Uruguay voters reject referendum to end amnesty for dictator-era rights abuses

[JURIST] Uruguayan voters on Sunday rejected an initiative to end the country's Expiry Law [text, in Spanish], which grants amnesty to military officials accused of human rights violations during the country’s 1973-1985 dictatorship. With approximately 48 percent voting in support, the referendum [text, PDF, in Spanish] to overturn the law fell short [El Pais report, in Spanish] of the required 50 percent majority to nullify. Amnesty International (AI) [advocacy website, in Spanish] last week urged [press release] voters to overturn the law, stating that the victims of the human rights violations deserved justice. AI alleges that 99 percent of political prisoners held under the dictatorship, numbering up to 7,000, claim to have been tortured.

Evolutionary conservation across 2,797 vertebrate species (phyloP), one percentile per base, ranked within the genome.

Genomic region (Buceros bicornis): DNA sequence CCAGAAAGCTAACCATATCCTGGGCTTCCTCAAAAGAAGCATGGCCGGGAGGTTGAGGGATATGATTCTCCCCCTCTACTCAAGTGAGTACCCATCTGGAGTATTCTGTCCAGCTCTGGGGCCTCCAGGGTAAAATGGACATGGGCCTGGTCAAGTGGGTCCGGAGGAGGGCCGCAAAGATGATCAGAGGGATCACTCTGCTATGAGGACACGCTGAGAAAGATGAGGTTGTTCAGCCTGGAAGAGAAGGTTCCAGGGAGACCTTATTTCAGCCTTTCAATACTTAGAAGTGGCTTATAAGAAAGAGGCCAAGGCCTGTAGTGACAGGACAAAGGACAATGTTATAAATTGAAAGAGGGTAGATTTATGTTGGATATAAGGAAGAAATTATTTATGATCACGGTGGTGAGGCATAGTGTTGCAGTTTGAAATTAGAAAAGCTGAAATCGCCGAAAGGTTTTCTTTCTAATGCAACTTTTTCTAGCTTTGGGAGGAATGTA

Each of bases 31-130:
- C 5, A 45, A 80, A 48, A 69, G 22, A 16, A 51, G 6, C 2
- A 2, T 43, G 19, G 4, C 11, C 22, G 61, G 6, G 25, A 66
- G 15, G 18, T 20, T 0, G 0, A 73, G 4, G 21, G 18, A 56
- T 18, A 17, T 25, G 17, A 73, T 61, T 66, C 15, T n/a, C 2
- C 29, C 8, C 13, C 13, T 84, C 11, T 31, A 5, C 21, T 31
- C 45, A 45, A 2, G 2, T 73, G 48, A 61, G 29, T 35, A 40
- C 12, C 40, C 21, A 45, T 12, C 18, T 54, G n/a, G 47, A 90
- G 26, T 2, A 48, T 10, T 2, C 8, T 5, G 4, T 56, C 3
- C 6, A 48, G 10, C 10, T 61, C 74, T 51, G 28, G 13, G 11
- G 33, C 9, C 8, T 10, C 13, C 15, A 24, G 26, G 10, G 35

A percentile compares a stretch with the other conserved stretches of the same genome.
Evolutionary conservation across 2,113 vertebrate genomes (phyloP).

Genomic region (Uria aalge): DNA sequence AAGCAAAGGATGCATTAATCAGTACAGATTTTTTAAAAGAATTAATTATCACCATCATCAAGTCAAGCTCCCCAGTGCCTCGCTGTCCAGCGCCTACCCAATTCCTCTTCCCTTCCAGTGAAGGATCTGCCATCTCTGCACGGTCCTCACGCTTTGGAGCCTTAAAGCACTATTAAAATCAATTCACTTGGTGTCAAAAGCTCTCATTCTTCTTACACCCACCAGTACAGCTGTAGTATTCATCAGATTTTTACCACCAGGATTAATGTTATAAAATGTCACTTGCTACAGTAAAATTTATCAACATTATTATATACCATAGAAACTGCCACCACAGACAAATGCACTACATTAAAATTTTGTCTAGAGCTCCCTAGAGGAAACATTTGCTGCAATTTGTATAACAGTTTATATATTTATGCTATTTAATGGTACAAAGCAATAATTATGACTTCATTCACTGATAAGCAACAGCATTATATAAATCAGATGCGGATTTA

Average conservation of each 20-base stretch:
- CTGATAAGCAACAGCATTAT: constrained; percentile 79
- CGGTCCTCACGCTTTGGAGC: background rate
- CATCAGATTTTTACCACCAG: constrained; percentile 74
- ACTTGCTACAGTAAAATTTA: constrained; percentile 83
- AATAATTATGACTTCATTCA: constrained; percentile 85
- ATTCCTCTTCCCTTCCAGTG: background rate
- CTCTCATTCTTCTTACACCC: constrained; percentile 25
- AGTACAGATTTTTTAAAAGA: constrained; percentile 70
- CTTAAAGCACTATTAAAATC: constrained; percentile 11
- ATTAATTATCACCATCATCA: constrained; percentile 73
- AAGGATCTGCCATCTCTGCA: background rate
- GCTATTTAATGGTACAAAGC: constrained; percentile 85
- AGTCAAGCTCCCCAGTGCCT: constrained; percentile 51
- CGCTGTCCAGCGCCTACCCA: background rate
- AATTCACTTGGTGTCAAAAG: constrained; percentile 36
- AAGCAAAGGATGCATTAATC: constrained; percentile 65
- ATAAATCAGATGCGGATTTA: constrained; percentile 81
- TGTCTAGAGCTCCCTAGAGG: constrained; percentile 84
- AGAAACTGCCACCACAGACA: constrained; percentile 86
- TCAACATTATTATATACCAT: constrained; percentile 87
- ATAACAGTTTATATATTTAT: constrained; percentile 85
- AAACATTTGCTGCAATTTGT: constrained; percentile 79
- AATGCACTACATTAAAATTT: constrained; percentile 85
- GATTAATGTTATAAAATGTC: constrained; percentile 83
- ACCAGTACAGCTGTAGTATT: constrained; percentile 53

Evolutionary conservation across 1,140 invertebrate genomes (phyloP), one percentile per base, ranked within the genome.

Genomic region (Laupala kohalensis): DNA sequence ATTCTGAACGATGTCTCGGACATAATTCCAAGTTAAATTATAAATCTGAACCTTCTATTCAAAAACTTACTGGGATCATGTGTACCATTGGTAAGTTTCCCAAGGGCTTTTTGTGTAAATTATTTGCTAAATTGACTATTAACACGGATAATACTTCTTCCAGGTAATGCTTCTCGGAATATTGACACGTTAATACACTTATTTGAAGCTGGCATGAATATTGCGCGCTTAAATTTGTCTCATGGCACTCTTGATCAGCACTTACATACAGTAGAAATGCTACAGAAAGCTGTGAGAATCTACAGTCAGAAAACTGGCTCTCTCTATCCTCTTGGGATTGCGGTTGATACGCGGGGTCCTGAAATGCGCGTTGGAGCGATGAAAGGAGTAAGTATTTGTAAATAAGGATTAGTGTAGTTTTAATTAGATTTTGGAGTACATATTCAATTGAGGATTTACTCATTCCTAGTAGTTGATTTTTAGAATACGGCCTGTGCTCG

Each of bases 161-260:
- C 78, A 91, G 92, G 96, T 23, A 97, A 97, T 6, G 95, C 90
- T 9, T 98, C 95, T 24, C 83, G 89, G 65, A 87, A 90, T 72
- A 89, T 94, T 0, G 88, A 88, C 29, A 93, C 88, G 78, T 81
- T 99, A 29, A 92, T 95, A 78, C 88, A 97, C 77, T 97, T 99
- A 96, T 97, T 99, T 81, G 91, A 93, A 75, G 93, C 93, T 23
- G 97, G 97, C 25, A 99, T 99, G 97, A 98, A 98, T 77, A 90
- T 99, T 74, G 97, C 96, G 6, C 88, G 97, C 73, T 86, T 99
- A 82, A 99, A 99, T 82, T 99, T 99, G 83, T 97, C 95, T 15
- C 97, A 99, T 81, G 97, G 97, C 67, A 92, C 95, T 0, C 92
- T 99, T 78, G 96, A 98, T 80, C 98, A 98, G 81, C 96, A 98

Last week, the Uruguay Supreme Court [official website, in Spanish] found [JURIST report] the Expiry Law unconstitutional. The court's ruling applies only to the case of Nibia Sabalsagaray, allegedly murdered by the military in 1974. The Court ruled that the law violated separation of powers and constitutional sovereignty [El Pais report, in Spanish]. Though the law was not overturned by referendum Sunday, the ruling is likely to influence future decisions. Adopted in 1986 and upheld by a previous referendum in 1989, the law requires judges to consult executive officials to determine its applicability when hearing cases involving human rights violations. In 2005, Argentina's Supreme Court struck down similar amnesty laws [JURIST report] adopted in the 1980s to protect potential defendants, prompting the government to reopen hundreds of human rights cases.



 

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